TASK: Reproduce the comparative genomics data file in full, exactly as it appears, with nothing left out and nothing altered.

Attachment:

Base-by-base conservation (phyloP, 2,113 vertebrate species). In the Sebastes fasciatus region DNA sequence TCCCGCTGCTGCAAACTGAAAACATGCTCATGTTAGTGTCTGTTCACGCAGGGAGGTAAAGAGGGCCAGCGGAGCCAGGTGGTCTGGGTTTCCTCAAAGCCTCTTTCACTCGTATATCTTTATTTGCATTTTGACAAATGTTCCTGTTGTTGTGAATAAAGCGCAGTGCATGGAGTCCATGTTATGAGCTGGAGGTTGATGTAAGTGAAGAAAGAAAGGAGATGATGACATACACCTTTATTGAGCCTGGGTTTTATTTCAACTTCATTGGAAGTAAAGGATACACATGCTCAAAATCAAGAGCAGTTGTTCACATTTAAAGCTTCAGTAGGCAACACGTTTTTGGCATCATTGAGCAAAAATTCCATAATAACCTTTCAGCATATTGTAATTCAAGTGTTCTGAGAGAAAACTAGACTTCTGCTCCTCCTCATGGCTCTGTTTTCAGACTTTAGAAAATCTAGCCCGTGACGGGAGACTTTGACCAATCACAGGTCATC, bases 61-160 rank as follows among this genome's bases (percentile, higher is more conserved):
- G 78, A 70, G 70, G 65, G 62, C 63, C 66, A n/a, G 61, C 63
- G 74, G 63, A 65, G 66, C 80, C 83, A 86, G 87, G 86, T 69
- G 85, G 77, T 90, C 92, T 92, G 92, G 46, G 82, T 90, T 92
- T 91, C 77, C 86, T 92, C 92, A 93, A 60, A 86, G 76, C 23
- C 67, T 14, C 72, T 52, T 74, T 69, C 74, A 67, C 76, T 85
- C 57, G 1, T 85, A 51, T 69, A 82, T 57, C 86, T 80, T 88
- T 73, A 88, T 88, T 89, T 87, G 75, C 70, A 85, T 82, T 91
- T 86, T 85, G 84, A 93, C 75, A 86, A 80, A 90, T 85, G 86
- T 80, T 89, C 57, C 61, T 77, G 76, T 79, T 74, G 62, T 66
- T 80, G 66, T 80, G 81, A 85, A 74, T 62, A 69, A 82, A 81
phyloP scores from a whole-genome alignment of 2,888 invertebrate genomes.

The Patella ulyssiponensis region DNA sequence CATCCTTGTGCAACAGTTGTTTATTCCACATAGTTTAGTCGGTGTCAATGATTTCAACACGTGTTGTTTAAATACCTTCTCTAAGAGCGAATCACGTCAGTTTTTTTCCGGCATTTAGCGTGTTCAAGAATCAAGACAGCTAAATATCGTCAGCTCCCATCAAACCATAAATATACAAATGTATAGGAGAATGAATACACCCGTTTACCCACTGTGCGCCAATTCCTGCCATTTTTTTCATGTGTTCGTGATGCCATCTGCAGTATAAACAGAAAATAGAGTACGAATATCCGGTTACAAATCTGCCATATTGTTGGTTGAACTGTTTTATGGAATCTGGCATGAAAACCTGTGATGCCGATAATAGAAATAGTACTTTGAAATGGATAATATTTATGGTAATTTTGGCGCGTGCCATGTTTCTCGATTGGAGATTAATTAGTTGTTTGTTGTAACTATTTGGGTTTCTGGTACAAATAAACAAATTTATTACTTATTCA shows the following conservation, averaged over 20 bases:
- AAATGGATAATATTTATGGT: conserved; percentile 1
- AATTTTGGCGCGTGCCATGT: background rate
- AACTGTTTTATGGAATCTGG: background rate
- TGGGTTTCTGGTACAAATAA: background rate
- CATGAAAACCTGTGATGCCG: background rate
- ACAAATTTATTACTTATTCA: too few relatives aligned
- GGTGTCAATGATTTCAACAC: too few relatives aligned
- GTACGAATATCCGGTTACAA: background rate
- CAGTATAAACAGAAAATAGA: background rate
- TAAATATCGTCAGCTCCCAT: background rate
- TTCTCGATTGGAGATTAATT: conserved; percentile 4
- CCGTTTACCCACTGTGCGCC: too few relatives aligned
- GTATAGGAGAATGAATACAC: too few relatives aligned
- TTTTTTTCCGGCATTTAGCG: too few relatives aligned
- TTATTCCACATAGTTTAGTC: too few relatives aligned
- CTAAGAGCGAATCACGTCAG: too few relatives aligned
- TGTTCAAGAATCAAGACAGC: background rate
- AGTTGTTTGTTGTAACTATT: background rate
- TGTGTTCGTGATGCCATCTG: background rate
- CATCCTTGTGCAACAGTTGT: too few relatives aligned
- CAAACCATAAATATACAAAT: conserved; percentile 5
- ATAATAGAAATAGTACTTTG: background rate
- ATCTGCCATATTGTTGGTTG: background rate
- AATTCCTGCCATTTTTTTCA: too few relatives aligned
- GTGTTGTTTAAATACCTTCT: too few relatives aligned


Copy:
Base-by-base conservation (phyloP, 2,113 vertebrate species). In the Sebastes fasciatus region DNA sequence TCCCGCTGCTGCAAACTGAAAACATGCTCATGTTAGTGTCTGTTCACGCAGGGAGGTAAAGAGGGCCAGCGGAGCCAGGTGGTCTGGGTTTCCTCAAAGCCTCTTTCACTCGTATATCTTTATTTGCATTTTGACAAATGTTCCTGTTGTTGTGAATAAAGCGCAGTGCATGGAGTCCATGTTATGAGCTGGAGGTTGATGTAAGTGAAGAAAGAAAGGAGATGATGACATACACCTTTATTGAGCCTGGGTTTTATTTCAACTTCATTGGAAGTAAAGGATACACATGCTCAAAATCAAGAGCAGTTGTTCACATTTAAAGCTTCAGTAGGCAACACGTTTTTGGCATCATTGAGCAAAAATTCCATAATAACCTTTCAGCATATTGTAATTCAAGTGTTCTGAGAGAAAACTAGACTTCTGCTCCTCCTCATGGCTCTGTTTTCAGACTTTAGAAAATCTAGCCCGTGACGGGAGACTTTGACCAATCACAGGTCATC, bases 61-160 rank as follows among this genome's bases (percentile, higher is more conserved):
- G 78, A 70, G 70, G 65, G 62, C 63, C 66, A n/a, G 61, C 63
- G 74, G 63, A 65, G 66, C 80, C 83, A 86, G 87, G 86, T 69
- G 85, G 77, T 90, C 92, T 92, G 92, G 46, G 82, T 90, T 92
- T 91, C 77, C 86, T 92, C 92, A 93, A 60, A 86, G 76, C 23
- C 67, T 14, C 72, T 52, T 74, T 69, C 74, A 67, C 76, T 85
- C 57, G 1, T 85, A 51, T 69, A 82, T 57, C 86, T 80, T 88
- T 73, A 88, T 88, T 89, T 87, G 75, C 70, A 85, T 82, T 91
- T 86, T 85, G 84, A 93, C 75, A 86, A 80, A 90, T 85, G 86
- T 80, T 89, C 57, C 61, T 77, G 76, T 79, T 74, G 62, T 66
- T 80, G 66, T 80, G 81, A 85, A 74, T 62, A 69, A 82, A 81
phyloP scores from a whole-genome alignment of 2,888 invertebrate genomes.

The Patella ulyssiponensis region DNA sequence CATCCTTGTGCAACAGTTGTTTATTCCACATAGTTTAGTCGGTGTCAATGATTTCAACACGTGTTGTTTAAATACCTTCTCTAAGAGCGAATCACGTCAGTTTTTTTCCGGCATTTAGCGTGTTCAAGAATCAAGACAGCTAAATATCGTCAGCTCCCATCAAACCATAAATATACAAATGTATAGGAGAATGAATACACCCGTTTACCCACTGTGCGCCAATTCCTGCCATTTTTTTCATGTGTTCGTGATGCCATCTGCAGTATAAACAGAAAATAGAGTACGAATATCCGGTTACAAATCTGCCATATTGTTGGTTGAACTGTTTTATGGAATCTGGCATGAAAACCTGTGATGCCGATAATAGAAATAGTACTTTGAAATGGATAATATTTATGGTAATTTTGGCGCGTGCCATGTTTCTCGATTGGAGATTAATTAGTTGTTTGTTGTAACTATTTGGGTTTCTGGTACAAATAAACAAATTTATTACTTATTCA shows the following conservation, averaged over 20 bases:
- AAATGGATAATATTTATGGT: conserved; percentile 1
- AATTTTGGCGCGTGCCATGT: background rate
- AACTGTTTTATGGAATCTGG: background rate
- TGGGTTTCTGGTACAAATAA: background rate
- CATGAAAACCTGTGATGCCG: background rate
- ACAAATTTATTACTTATTCA: too few relatives aligned
- GGTGTCAATGATTTCAACAC: too few relatives aligned
- GTACGAATATCCGGTTACAA: background rate
- CAGTATAAACAGAAAATAGA: background rate
- TAAATATCGTCAGCTCCCAT: background rate
- TTCTCGATTGGAGATTAATT: conserved; percentile 4
- CCGTTTACCCACTGTGCGCC: too few relatives aligned
- GTATAGGAGAATGAATACAC: too few relatives aligned
- TTTTTTTCCGGCATTTAGCG: too few relatives aligned
- TTATTCCACATAGTTTAGTC: too few relatives aligned
- CTAAGAGCGAATCACGTCAG: too few relatives aligned
- TGTTCAAGAATCAAGACAGC: background rate
- AGTTGTTTGTTGTAACTATT: background rate
- TGTGTTCGTGATGCCATCTG: background rate
- CATCCTTGTGCAACAGTTGT: too few relatives aligned
- CAAACCATAAATATACAAAT: conserved; percentile 5
- ATAATAGAAATAGTACTTTG: background rate
- ATCTGCCATATTGTTGGTTG: background rate
- AATTCCTGCCATTTTTTTCA: too few relatives aligned
- GTGTTGTTTAAATACCTTCT: too few relatives aligned